It is unnecessary for a submarine to be trimmed down from surface trim to diving trim in, provided there is a strong enough flow of water over the planes to enable them to exert enough effort to overcome the buoyancy of the model, and thrust it under the surface. The method has the merit of simplicity to commend it. I fitted a pair of Hummingbird 20 motors, honourably retired from front line service in my fast electric boats, but still with plenty of life. To drive them, I supplied 6 'D' cells (4 amp/hr) in series, giving a voltage of 7 volts. 35mm 3 Blade Graupner props were used. Ten amp micro switches controlled the set up. Three channel radio was used; one for steering, one for switching the motors, and one for the aft panes. The front (or as we experts say, the 'fore') planes were not radio controlled, but could be locked in any desired angle by 4BA socket head grub screws long. 1 hoped to find what the optimum angle was, and then leave it. Gibbering with excite merit, I placed the boat in the water, and switched on.

The boat tore across the water like a scalded cat. I applied dive to the planes, the bow dipped, the boat attempted to dive, but changed its mind and tried a slow roll instead, despite the contra‑rotating props, then it gave up and lay helplessly on its side with one propeller threshing uselessly out of the water. Part way through the sub merging process on a submarine, the centre of gravity and the centre of buoyancy momentarily coincide and the boat is unstable. Normally the boat goes through this condition without disaster. A C-of-G  which is correct on the surface may not be correct during diving, as I discovered. Screeches of hilarity from my loyal mates rang out. Strong men fell down, helplessly convulsed with laughter. I ran behind the clubhouse and wept bitterly.

Later, chewing my anti‑stress tablets thoughtfully, 1 diagnosed the causes of the disaster. The boat was too powerful. The motors needed controlling. The centre of gravity was not low enough.

I removed one of the cells, reducing the voltage to 6v. I fitted a Tamiya speed controller, a straightforward wiper job the car people use a lot, and I flitted a block of lead (21bs.) into the keel. 1 am somewhat prejudiced against speed controllers, having seen them proved unreliable and wasteful of power. To be fair, the Tamiya product was well made and proved infallible during the period when I used it. It did heat up, and in the restricted space inside the watertight compartment, it warmed the air, with the effect of pressurising the boat slightly, as indicated by a very slow succession of small bubbles which emerged from one of the propeller tubes after 10 minutes or so. The result was, very little water entered the boat. Using a small medical type syringe, I rarely sucked more than 3ccs of water out of the bilge after a 25 minute run. On the debit side, there was condensation, which on balance is probably more likely to affect radio gear than actual seepage of 'solid' water as opposed to a 'mist' type dampness. I did not however experience any radio problems, The rudder servo, if mounted between the couplings, needs protection from fine spray thrown off by centrifugal force.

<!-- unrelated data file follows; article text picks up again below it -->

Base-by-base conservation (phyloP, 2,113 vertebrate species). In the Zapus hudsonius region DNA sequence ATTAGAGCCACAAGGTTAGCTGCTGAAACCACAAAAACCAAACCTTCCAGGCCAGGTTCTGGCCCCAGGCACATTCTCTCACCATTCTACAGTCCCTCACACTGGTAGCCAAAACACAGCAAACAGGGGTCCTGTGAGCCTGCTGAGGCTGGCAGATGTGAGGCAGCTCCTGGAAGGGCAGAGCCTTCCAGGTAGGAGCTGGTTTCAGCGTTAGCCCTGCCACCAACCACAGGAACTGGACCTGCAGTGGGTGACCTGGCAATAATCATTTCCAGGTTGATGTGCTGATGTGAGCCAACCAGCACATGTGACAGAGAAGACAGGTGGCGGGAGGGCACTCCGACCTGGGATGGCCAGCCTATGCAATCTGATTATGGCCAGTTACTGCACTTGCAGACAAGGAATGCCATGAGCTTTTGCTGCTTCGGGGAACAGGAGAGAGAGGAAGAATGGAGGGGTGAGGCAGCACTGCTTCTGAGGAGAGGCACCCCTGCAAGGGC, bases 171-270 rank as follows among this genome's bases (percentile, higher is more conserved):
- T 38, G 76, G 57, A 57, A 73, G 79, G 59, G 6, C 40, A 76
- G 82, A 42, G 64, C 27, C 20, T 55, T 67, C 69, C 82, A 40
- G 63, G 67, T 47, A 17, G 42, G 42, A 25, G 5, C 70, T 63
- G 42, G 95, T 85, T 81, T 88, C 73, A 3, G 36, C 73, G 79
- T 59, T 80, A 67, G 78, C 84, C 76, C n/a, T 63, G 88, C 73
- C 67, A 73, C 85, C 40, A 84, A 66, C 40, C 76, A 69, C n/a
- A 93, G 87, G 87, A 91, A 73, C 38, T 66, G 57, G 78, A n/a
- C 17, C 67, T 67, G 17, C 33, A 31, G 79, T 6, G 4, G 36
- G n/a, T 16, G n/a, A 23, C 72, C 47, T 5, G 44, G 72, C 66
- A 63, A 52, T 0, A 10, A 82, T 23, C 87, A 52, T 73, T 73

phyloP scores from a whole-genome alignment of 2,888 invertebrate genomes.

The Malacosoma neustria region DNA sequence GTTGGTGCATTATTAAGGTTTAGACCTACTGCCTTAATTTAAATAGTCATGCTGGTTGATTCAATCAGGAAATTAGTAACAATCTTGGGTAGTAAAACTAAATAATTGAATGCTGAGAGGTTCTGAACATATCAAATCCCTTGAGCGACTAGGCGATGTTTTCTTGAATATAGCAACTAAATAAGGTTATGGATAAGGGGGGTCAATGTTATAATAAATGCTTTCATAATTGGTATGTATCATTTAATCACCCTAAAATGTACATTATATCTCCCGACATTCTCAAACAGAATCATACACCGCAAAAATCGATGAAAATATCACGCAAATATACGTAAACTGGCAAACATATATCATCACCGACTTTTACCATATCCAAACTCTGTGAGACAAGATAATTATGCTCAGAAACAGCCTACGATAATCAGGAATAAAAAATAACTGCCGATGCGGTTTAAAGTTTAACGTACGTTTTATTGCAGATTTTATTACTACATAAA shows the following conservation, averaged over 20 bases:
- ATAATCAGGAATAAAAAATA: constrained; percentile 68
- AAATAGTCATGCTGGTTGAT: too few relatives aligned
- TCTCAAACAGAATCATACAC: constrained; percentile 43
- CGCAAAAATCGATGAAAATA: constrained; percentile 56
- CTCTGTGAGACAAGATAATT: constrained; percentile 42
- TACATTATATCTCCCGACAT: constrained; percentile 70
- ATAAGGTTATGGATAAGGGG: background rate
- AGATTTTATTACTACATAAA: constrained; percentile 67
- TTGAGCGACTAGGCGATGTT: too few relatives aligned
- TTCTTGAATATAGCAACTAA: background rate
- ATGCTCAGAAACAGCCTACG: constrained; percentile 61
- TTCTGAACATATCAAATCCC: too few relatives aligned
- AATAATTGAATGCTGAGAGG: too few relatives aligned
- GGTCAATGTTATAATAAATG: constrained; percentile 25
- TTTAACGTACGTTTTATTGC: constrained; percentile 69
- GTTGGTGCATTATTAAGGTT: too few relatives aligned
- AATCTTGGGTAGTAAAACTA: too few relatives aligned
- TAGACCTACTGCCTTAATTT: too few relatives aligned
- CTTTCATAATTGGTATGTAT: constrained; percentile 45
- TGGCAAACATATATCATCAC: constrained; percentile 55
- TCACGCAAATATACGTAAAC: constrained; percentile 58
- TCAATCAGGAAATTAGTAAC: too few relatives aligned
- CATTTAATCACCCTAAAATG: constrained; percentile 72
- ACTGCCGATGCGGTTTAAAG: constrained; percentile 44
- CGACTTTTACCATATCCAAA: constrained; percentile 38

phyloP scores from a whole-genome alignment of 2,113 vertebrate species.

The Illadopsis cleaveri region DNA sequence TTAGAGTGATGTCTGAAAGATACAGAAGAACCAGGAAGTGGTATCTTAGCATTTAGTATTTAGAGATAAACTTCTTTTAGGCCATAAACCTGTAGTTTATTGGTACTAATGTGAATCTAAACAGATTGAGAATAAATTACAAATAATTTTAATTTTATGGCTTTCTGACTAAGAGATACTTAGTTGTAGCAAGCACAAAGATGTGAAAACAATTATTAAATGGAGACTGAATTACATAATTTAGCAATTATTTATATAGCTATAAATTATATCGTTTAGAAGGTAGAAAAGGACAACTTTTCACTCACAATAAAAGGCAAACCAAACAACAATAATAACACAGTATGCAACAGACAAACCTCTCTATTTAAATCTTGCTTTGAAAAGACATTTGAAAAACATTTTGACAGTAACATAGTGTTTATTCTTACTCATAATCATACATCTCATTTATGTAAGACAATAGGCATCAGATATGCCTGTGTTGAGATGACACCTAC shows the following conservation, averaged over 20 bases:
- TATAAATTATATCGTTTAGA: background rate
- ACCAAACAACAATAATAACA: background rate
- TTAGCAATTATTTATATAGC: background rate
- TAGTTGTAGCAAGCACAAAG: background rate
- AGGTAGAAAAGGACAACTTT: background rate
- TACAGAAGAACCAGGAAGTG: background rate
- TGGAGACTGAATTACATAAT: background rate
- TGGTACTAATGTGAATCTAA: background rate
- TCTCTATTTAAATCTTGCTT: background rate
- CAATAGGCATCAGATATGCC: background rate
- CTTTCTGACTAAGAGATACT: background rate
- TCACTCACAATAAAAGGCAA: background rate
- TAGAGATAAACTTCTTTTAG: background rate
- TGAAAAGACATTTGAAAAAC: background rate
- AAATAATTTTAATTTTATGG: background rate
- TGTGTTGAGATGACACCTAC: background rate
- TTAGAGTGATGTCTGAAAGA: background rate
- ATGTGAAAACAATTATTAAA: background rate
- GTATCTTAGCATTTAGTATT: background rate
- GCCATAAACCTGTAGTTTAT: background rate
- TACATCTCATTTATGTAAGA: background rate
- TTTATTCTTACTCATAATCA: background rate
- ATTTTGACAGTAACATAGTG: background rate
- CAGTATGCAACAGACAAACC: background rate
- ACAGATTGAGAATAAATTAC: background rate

With this Mode 1 format, I progressed steadily At first, I had the planes set far too coarsely. This did not show up to a great extent when diving. Incidentally, when Your boat slithers under the surface for the first time, taking with it all that precious gear that you can't really afford, you may feel that this is one of the more interesting' moments in your modelling life, followed by the moment when it surfaces for the first time. U789 initially used to surface in the most dramatic manner. leaping out of the water for nearly half its length rather like a Polaris (the missile not the sub). On one occasion, distracted for an instant, I lost sight of the boat. I panicked. It was a brisk mover, it could go a long way in a short time, or get well and truly entangled in weeds, I might never find it. I applied full power and put the planes to surface. I screened the lake, and took a quick swig of nerve tonic. Nothing. Then, about 4 feet away, U789 did its 'Jaws' act, leaping half out of the water literally under the nose of a small infant peacefully fishing. She squawked in terror, and fell down backwards. Her net went one way, and her jar, which contained about 24 million sticklebacks, toppled into the pond, doubtless to the relief of said sticklebacks. The male parent was adjacent. He was the human equivalent, at a rough estimate, of a heavy cruiser, and I was clearly outgunned. He advanced. I picked the kid up, gabbling profuse apologies. However, heavy cruiser was not hostile. He thought U789 was fantastic. He soothed his little daughter. When they had gone, I swaggered arrogantly into the clubhouse, "Ho! Ho!" Did you see the clever way I made it look like in accident?" I said. That's what you've got to have, when you're in submarines, like me. Charisma!